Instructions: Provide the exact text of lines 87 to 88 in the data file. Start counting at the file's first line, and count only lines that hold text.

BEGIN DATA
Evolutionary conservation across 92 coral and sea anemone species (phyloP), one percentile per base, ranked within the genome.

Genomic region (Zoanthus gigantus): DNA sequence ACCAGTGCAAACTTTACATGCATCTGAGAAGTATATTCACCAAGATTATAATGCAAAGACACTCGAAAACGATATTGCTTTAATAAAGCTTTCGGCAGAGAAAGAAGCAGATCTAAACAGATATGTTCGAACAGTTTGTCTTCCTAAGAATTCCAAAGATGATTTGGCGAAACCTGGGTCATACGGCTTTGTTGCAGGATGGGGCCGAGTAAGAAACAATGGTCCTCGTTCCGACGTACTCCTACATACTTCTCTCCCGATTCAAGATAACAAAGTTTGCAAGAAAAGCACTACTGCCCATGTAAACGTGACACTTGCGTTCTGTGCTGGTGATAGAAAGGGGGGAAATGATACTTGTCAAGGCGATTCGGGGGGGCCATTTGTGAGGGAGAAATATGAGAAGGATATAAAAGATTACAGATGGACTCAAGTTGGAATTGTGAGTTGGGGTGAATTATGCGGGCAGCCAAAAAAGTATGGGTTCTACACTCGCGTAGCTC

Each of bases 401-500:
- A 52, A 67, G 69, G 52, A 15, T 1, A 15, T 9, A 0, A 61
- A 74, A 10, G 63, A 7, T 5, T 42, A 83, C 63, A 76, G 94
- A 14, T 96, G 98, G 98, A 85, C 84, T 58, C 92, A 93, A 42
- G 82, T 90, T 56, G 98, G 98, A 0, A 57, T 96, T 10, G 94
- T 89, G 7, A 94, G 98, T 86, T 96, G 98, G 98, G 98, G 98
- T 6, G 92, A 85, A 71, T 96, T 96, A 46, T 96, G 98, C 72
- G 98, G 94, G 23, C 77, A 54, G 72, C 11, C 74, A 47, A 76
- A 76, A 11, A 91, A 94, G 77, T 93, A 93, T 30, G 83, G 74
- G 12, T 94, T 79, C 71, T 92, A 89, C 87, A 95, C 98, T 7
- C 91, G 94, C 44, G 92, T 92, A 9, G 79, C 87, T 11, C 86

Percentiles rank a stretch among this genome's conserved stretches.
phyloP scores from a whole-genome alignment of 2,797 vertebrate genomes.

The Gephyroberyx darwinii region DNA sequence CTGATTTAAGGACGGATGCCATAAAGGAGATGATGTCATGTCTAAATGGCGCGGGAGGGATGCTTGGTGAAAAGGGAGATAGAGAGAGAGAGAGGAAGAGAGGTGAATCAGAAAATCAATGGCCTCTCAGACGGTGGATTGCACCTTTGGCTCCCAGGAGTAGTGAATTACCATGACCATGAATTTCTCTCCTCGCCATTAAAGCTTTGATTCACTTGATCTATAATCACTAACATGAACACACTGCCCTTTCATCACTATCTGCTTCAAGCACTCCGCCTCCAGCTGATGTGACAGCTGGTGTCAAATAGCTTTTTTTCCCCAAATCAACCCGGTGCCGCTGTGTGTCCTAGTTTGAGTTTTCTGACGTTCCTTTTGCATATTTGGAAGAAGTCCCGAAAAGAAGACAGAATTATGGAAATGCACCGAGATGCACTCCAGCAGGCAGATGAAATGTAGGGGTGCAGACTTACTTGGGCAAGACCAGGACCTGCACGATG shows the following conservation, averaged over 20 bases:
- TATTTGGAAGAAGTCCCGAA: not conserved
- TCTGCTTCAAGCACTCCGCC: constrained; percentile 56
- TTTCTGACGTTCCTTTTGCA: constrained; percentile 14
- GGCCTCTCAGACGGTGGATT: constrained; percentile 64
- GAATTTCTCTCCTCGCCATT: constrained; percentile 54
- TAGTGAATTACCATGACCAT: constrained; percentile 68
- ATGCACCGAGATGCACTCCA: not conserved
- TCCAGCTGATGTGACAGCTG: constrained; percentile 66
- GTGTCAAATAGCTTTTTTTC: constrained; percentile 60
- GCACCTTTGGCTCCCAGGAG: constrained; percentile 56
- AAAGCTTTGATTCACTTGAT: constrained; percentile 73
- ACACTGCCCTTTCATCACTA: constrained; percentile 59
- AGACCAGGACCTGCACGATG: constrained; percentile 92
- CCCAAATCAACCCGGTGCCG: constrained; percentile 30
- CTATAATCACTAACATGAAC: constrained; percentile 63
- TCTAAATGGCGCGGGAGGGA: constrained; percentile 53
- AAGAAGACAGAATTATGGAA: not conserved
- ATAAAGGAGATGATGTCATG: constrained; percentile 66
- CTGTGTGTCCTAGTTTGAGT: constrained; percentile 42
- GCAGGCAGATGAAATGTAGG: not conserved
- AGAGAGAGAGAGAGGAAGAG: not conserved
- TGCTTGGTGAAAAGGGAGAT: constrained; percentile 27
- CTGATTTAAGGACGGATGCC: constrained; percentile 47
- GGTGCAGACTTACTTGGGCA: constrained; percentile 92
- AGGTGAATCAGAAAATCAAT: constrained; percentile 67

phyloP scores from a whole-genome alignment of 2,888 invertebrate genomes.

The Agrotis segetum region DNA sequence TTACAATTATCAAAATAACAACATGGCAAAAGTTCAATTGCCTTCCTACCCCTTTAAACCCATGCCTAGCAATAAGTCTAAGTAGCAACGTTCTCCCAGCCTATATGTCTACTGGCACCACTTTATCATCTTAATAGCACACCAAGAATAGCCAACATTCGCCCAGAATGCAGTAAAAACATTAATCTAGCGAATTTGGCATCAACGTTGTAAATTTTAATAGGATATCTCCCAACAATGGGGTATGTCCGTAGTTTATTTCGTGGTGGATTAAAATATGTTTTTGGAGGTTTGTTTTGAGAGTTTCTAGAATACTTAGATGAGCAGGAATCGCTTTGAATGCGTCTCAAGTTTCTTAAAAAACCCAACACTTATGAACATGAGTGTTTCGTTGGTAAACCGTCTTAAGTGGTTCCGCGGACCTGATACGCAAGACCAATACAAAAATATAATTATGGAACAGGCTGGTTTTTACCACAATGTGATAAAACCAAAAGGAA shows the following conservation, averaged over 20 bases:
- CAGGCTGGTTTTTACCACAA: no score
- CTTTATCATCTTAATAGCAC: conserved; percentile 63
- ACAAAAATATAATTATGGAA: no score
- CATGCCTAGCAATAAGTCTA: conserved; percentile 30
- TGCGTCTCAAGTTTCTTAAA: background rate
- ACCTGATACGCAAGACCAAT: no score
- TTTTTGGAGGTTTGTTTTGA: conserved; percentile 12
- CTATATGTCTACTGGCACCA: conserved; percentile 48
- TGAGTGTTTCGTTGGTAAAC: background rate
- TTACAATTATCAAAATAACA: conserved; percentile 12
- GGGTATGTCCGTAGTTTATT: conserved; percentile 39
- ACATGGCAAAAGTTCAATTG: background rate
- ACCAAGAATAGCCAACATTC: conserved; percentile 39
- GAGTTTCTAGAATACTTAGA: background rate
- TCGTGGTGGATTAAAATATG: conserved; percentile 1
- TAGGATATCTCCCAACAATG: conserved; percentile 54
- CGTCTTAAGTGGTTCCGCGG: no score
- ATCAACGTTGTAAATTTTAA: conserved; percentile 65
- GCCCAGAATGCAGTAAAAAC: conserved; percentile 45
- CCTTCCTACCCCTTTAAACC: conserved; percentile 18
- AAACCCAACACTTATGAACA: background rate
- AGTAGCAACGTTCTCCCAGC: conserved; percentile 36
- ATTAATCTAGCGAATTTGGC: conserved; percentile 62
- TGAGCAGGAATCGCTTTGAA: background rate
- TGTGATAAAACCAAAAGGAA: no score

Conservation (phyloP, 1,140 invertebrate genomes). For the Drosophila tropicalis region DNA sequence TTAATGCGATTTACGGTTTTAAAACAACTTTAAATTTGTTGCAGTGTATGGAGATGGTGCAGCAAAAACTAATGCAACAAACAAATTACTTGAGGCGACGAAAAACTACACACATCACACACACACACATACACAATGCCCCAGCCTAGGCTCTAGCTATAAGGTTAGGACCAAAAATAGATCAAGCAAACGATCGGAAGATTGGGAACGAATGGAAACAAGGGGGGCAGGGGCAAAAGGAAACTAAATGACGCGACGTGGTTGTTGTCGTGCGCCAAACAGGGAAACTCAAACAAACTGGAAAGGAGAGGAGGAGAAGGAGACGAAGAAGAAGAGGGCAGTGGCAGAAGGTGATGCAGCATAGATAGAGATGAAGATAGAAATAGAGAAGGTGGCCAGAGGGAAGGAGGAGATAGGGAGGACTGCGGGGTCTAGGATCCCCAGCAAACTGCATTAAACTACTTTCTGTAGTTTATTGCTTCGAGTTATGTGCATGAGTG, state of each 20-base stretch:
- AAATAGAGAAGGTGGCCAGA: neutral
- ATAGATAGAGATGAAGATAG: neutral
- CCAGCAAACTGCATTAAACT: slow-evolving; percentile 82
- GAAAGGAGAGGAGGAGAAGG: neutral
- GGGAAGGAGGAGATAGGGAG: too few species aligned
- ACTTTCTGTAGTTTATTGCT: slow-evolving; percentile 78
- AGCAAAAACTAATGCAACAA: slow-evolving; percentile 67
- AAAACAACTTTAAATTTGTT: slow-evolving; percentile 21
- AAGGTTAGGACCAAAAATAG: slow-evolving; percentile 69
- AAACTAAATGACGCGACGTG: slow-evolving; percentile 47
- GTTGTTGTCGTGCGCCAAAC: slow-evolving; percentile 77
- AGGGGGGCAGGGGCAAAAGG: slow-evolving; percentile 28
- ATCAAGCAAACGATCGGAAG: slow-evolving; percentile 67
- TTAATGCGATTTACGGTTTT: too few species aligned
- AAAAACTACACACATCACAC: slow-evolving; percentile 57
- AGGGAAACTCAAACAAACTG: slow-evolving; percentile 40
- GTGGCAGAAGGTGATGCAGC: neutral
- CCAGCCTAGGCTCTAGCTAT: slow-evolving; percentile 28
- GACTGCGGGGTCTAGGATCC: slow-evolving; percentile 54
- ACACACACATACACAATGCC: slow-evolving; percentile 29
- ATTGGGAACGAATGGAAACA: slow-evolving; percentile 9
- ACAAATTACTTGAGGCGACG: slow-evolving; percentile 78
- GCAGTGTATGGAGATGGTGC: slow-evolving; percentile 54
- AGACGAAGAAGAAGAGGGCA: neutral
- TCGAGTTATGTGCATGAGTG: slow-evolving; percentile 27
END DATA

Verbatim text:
- CCAGCCTAGGCTCTAGCTAT: slow-evolving; percentile 28
- GACTGCGGGGTCTAGGATCC: slow-evolving; percentile 54